Quote Originally Posted by kwanfan1818 View Post
    In the exhibition he did I think in 2004, where he did both the male and female parts (and transformed his costume), I thought he showed grace and delicacy when doing the female part. He is one of the best exhibition skaters I've ever seen, because while he can make fun of himself, he doesn't make fun of the material.

    Quote Originally Posted by caseyedwards View Post
    That was his tribute to pairs skating right? Hilarious.
    That was Asisyai, it was not a tribute to pair skating, but a tribute to russian pandomime theater, this character was created by Slava Polunin

    Only a year went by and Polunin's famous clown, Asisyai, was born: This thoughtful, gentle, poetic character came into the world drawing on the poetic sadness of Leonid Engibarov's clownery, the refined philosophising of Marcel Marceau's pantomime, and the humanity and comic poignancy of great Chaplin's films. All of these Polunin considers his major teachers.
    Asisyai first appeared before an audience of millions of television viewers in the new year's edition of "Light Blue Flame" in 1980-1981, in a sketch with two oversized inflatable telephones. Here for the first time was heard his dialogue on love, on loneliness, on the longing for human understanding, on the bliss of discovery and the bitterness of loss, which to this day accompanies Polunin's hero - and the clown himself - to his audiences in the most diverse corners of our planet.
    Originally Asisyai was many-faced and multi-facetted: he could be gentle and na?ve, but ironic the next minute, or puffed up in full-blown conviction, emitting his invincible "Zya!". So the thought arose, that each facet of his character could grow into a separate personage. This is how the idea for a theatre of clowns was born, where each is different from every other, but recognisable and familiar to every single member of the audience.

  3. #43

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    Quote Originally Posted by senorita View Post

    He was but pretty early, around 11-12 yeaRS old, and that I guess had to do with his flexibility and long arms, at that time you should have seen his bielman by the way, before puberty his leg was vertical to the ground and could do it with both legs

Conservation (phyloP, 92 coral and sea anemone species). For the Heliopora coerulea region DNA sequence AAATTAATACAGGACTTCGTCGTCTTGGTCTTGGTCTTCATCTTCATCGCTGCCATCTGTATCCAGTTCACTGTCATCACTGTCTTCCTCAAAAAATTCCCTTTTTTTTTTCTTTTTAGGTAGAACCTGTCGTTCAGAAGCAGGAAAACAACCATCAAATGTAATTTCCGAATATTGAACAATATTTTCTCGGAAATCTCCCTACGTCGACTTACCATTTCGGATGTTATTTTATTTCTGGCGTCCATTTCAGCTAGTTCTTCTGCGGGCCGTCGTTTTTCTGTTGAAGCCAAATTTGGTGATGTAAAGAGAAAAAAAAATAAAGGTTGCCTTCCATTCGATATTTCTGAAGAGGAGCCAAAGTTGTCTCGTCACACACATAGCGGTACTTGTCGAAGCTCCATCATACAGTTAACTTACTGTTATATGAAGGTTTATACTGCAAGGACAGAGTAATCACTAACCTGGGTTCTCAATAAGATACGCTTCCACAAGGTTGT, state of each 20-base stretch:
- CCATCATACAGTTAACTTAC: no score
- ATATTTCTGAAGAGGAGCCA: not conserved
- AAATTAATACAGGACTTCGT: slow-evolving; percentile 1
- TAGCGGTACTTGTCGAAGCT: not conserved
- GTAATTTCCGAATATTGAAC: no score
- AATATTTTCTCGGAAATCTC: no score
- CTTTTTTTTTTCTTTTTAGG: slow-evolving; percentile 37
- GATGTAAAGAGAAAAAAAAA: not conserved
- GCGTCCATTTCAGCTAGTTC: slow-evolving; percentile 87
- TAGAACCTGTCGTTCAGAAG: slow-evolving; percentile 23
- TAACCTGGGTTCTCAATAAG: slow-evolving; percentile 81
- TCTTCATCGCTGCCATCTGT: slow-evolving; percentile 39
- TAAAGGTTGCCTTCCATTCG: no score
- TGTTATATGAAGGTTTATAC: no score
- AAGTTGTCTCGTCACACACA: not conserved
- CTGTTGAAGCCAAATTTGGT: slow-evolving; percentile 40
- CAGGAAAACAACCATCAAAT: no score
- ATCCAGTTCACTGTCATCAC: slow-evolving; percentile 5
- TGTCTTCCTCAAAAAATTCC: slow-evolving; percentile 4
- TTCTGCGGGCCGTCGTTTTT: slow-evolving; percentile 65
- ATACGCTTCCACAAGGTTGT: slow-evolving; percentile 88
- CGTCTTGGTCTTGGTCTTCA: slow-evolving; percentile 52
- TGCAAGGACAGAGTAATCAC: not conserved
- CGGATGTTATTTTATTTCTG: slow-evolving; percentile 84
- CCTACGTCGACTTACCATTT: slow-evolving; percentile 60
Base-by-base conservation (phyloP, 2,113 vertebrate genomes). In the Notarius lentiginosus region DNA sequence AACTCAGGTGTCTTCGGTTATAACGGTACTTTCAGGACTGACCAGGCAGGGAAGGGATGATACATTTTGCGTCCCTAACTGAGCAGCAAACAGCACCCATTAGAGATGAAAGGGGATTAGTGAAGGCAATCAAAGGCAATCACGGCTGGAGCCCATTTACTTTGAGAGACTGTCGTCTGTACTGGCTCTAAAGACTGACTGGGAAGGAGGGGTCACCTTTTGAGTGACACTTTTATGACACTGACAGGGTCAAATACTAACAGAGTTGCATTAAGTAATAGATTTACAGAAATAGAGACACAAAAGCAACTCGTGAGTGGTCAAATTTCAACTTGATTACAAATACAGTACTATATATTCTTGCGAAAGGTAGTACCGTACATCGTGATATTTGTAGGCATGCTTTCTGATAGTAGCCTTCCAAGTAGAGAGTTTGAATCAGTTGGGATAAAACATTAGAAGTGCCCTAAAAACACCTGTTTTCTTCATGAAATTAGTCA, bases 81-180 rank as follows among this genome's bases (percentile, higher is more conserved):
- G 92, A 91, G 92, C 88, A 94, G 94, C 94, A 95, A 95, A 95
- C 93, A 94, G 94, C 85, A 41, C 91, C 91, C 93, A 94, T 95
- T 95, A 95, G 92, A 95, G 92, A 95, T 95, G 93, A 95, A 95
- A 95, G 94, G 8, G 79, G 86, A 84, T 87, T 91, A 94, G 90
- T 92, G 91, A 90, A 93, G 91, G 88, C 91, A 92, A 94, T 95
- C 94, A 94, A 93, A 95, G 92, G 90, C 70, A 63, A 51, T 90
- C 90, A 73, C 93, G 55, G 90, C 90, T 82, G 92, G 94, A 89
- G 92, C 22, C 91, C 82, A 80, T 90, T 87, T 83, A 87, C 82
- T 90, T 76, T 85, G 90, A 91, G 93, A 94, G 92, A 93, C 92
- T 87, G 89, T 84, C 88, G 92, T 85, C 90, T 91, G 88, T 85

At the same time? If he'd done that in Vancouver I'm sure he would have got the gold.

  4. #44
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    Quote Originally Posted by Ozzisk8tr View Post
    At the same time? If he'd done that in Vancouver I'm sure he would have got the gold.
    Maybe he is planning one for Sochi.

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    Quote Originally Posted by Ozzisk8tr View Post
    At the same time? If he'd done that in Vancouver I'm sure he would have got the gold.
    LOL yeah with both legs at the same time and while holding a beer on one hand.

    I found the vid with bielman (0.55, 2.14) and where Mishin says when he got him he didnt stand out by jumps.

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    Reading through this thread, I have a few things to say.

    1. You cannot believe, or trust everything that comes out of a commentators mouth. To say that a commentator said "this person should be ahead by 5 points" is the same as saying "my mom said he should have won". figure skating is an objective sport, people know that getting into it. Not everyone is going to see things the same way as the 1 commentator, or the 9 judges.

    2. Even though they're not supposed to, judges will be preferential. It is human nature to want someone that is likeable to do better. I am not accusing the judges of this, but it could happen. Also, they are judged on on-ice presentation, and Plushenko has a terrible personality, which is reflected in his skating. Lysachek has a great personality, which is also reflected in his skating. Hence the higher marks. People are crazy to think that having a quad should make you win.

    3. Perhaps I am biased because Plushenko is the Mel Gibson (pro DBag) of figure skating, and probably one of the sports most hated people.

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    Quote Originally Posted by skating_sarah11 View Post
    figure skating is an objective sport, people know that getting into it. Not everyone is going to see things the same way as the 1 commentator, or the 9 judges.